Turkayfe.org & Turkish Coffee Truck
In 2008, during her graduate studies in Emerson College, Gizem came across the terminology “Nation Branding & Public Diplomacy”. Being a passionate citizen about her heritage and culture, she found out that awareness about Turkey’s history and rich culture ran low and positive coverage about Turkey was hard to find in international news. Despite all that she found no resources or ongoing projects related to country brand building efforts for Turkey’s image abroad in the long term. There were only tourism oriented campaigns, research papers and a few case studies available for review. Collaborated with a team of entrepreneurs who were studying on similar subjects, Gizem decided to tell a timely story about Turkey using the Web 2.0 communication technologies and empowering Turkish citizens’ participation in the process. With a very limited budget, they started a dynamic social networking website called Turkayfe.org, a virtual Turkish coffee house for Turkish and non-Turkish people to share stories about Turkey. The goal was to promote Turkey and its culture through individual experiences while facilitating a two-way communication between societies. The online platform would give individuals the opportunity to contribute to Turkey’s nation branding process and give deeper insights to the online audience. In the past, Turkish coffee houses were the anchors of a community where science, religion, government and philosophy were discussed; Gizem and her team wanted to continue this proud tradition into the 21st century.
While building an online community, it became clear to Gizem that nation branding is a tough competition for the hearts and minds of the people. While Turkayfe.org achieved building an online presence and engagement with the help of the rise of Twitter and Facebook, she was looking for other unique ways to engage the general public in people-to-people conversations and educate this large audience about Turkey’s rich history and culture. In June 2011, she launched a lecture series called “Turkish Coffee Culture: 16th Century to 21st Century and Beyond” in partnership with ATA-DC and these cultural events drew big turnouts in Washington DC and New York City. She was also able to get support from Kurukahveci Mehmet Efendi, Turkey’s oldest coffee ground seller, as a main sponsor who offered complimentary Turkish coffee during these events. This initiative was covered by the local media and the demand from other Turkish American associations was to expand on these educational series across the U.S.
However, instead of maintaining this series, Gizem decided to explore another interesting idea: the growing trend of food trucks. In the U.S., these vehicles were an appealing place for Americans to buy their lunch. Further, many food trucks were exposing Americans to more ethnic foods. From a nation-branding standpoint, these popular vehicles seemed the perfect communication tool to represent Turkish coffee culture. Through grassroots communication, the project would not only aim to take diplomacy to people level to share the Turkish brand identity but also to contribute to the reputation of Turkish culture and cuisine in the U.S. Following her dreams, Gizem decided to quit her full-time job at the Turkish Embassy in Washington D.C. and started a fundraising and public relations campaign immediately. With the support of the local community and Turkish businesses, she was able to raise enough funds in two months. The Turkish Coffee Truck team rented a food truck and wrapped it with Turkey images. The collected funds would also cover gas, coffee supplies, application fees for parking permits, food and other related expenses. In addition, she formed a volunteer team including her husband where she met in Emerson College. In May 2012, she launched the “world’s first Turkish coffee truck tour” and planned to visit five major US cities in three weeks.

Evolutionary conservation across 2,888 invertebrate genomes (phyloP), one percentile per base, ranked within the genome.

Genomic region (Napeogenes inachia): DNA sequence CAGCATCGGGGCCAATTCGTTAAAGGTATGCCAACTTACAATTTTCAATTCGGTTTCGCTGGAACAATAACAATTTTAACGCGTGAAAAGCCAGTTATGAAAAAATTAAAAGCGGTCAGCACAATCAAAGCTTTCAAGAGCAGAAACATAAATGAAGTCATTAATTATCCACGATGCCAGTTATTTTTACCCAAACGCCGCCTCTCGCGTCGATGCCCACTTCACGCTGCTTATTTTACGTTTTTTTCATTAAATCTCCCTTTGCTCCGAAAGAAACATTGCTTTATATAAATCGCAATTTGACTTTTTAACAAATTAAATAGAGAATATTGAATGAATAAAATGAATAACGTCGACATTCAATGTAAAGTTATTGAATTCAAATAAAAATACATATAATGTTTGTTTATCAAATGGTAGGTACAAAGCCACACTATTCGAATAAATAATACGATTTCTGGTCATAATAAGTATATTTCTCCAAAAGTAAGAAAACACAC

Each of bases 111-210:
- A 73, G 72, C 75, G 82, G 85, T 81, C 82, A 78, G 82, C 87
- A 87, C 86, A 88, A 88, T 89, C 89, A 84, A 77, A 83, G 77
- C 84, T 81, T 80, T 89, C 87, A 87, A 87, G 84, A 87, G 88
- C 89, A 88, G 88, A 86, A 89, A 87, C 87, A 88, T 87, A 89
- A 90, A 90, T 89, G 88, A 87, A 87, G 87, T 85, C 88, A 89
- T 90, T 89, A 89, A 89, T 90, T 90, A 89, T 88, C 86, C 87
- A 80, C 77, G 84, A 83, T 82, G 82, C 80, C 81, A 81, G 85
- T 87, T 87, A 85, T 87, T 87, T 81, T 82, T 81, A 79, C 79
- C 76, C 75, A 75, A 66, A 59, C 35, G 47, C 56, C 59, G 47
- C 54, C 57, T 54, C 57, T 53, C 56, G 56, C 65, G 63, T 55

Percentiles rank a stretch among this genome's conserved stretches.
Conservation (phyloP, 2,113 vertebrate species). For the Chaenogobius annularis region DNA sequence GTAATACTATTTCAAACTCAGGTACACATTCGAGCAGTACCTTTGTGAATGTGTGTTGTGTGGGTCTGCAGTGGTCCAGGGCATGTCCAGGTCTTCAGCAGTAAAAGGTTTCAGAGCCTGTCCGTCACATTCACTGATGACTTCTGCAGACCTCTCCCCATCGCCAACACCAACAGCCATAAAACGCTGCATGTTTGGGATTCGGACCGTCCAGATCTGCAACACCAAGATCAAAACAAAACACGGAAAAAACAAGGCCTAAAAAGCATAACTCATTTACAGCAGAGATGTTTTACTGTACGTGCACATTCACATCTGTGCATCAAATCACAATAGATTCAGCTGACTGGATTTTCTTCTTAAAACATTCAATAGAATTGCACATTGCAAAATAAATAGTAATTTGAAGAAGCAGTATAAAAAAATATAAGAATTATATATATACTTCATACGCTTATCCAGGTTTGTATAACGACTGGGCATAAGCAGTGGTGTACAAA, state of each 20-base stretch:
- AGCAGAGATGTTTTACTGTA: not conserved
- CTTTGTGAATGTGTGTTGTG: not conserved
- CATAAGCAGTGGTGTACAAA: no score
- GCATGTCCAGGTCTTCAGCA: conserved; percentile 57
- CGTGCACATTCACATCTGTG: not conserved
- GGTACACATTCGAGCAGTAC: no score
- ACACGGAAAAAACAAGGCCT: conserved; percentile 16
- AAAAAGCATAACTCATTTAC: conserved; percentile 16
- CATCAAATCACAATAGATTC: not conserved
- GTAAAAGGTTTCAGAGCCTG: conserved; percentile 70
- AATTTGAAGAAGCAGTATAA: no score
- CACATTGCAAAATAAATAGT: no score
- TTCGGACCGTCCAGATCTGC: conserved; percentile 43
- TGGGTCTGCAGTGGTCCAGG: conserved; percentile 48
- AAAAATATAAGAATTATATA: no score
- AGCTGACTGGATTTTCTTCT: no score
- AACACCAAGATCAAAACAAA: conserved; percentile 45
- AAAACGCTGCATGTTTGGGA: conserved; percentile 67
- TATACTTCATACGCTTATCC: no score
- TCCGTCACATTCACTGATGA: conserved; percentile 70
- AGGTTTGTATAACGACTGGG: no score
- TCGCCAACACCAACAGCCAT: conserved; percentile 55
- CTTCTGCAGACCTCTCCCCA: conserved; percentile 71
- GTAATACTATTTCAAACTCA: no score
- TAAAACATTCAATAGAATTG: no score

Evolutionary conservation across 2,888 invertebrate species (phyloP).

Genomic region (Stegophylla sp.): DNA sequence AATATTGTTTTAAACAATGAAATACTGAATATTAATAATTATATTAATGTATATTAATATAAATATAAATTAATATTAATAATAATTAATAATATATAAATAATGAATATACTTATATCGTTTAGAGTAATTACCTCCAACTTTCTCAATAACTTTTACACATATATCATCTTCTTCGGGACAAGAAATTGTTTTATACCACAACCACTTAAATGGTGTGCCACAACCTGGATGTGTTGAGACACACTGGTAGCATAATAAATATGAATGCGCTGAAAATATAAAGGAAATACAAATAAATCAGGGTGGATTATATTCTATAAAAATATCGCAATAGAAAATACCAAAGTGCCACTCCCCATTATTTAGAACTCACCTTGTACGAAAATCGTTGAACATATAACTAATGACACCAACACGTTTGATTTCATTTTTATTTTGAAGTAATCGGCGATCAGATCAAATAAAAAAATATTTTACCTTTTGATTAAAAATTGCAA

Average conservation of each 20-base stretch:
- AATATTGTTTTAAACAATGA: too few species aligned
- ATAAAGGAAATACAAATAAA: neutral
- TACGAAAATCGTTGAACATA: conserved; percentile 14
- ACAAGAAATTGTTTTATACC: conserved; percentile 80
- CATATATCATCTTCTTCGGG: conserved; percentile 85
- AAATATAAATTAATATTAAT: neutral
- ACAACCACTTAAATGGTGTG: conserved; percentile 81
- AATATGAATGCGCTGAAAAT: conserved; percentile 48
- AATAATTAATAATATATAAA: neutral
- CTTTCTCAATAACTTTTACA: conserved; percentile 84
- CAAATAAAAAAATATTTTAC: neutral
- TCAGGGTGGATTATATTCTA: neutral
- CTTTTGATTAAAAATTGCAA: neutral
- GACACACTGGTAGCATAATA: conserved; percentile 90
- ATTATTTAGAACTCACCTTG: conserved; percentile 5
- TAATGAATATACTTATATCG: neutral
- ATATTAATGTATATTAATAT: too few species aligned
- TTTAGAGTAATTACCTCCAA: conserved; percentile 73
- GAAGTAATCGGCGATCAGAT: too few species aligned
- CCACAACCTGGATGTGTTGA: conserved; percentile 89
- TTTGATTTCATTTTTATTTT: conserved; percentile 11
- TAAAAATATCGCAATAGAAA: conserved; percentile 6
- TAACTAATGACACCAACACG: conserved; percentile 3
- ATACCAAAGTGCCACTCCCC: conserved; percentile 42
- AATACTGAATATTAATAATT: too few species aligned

This all-volunteer, non-profit initiative aimed to increase US public’s awareness for 500-year-old Turkish coffee culture and foster friendship between societies through coffee conversations. Gizem and her team visited five major cities such as Washington D.C, Baltimore, New York City, New Haven and Boston while making stops at top universities including Harvard, Yale and George Washington to directly engage future world leaders. Powered by dedicated volunteers, Turkish Coffee Truck started spreading love for Turkish coffee, offering complimentary coffee as they traveled, hoping to bring societies closer through their mutual love of coffee.